Intelligent CIO APAC Issue 1 - Page 40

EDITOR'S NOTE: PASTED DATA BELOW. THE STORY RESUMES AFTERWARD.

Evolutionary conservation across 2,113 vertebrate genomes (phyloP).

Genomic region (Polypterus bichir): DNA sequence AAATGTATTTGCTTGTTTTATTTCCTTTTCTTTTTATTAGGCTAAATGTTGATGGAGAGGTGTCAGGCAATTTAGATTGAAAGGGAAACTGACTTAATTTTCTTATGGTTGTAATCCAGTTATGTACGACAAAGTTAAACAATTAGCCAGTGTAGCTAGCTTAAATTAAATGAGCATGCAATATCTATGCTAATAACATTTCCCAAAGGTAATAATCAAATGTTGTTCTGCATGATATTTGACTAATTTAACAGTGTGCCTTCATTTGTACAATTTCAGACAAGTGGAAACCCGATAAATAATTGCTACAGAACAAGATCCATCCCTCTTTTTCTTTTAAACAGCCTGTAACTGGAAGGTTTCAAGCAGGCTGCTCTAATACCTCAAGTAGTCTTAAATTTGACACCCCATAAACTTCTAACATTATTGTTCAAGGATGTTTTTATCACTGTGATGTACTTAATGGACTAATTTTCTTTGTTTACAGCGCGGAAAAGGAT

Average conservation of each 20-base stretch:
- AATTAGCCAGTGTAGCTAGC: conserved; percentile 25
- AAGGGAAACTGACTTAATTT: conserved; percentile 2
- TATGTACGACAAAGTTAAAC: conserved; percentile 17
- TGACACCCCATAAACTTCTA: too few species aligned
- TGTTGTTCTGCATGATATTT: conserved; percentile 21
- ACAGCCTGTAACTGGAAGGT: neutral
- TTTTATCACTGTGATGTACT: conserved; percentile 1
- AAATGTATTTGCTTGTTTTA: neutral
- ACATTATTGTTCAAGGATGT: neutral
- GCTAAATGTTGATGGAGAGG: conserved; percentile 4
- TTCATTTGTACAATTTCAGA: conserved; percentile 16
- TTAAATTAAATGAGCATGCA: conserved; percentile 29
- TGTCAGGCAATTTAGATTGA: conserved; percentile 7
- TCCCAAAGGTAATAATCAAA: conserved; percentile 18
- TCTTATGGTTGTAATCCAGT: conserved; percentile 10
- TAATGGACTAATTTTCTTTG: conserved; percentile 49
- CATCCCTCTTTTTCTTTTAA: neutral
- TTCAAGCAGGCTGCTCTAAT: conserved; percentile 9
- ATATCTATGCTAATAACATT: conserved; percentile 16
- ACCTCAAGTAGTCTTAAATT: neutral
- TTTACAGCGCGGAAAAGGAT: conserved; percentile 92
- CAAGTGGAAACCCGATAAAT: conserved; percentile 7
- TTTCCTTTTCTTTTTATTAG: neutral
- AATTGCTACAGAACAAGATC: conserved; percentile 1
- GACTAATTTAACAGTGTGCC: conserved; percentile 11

FEATURE: CYBERSECURITY The COVID-19 pandemic has resulted in many changes in the working world. Vladimir M. Yordanov, Senior Director of Solution Engineering, Gigamon Asia Pacific, explains the cyberthreats which organisations now face and how to tackle them. So, what can we expect on the cybersecurity front for the rest of 2020? How can organizations and businesses prepare for the new tomorrow? What challenges and attack types should they be ready for? It is important to understand that with cyberattacks, the size of the organization does not matter. According to the 2019 Verizon Data Breach Investigations Report, 43% of all breaches involved small businesses. Following a review of cybersecurity threats that potentially target businesses, my company has compiled a list of the types we are most likely to see over the next year. COVID-19 is having a dramatic impact on people’s lives, families and communities, across the world and throughout Asia Pacific. Organizations and businesses are affected and having to adapt by changing the way employees work and collaborate; offices are closed, people are working remotely and services and applications have been shifted to the cloud. Dependence and reliance on remote access and communications increased dramatically overnight. All these changes have brought new cybersecurity challenges and risks. Yet the situation is hardly a precedent. Cybersecurity has captured the headlines and been a focus for governments, organizations and business for years. Back in 2007, researchers at the University of Maryland conducted a study on threat activity and concluded that hackers across the globe were launching attacks every 39 seconds. Thirteen years later this figure is even higher. • Attacks on remote worker environment and endpoint security – Remote workspace and endpoint security is one of the top concerns of CISOs today. Remote workers often work with minimal security, missing out on the layered and sophisticated cybersecurity defences that the corporate office provides. In addition, most end-users are not cybersecurity savvy and lack the assistance of office InfoSec support. So, they often miss the signs that indicate potential phishing attacks, common cybersecurity threats or an indication of compromise. • Phishing attacks – Since the pandemic struck, phishing has increased 600% while nearly 78% of cyber-espionage incidents in 2019 were related to phishing. Cybercriminals generally use phishing to steal employee usernames and passwords which enable attackers to masquerade as a legitimate employee and manoeuvre undetected through a company’s networks – either on-premises or cloud. APAC cyberthreats: Security needs to emulate process and risk management 40 INTELLIGENTCIO www.intelligentcio.com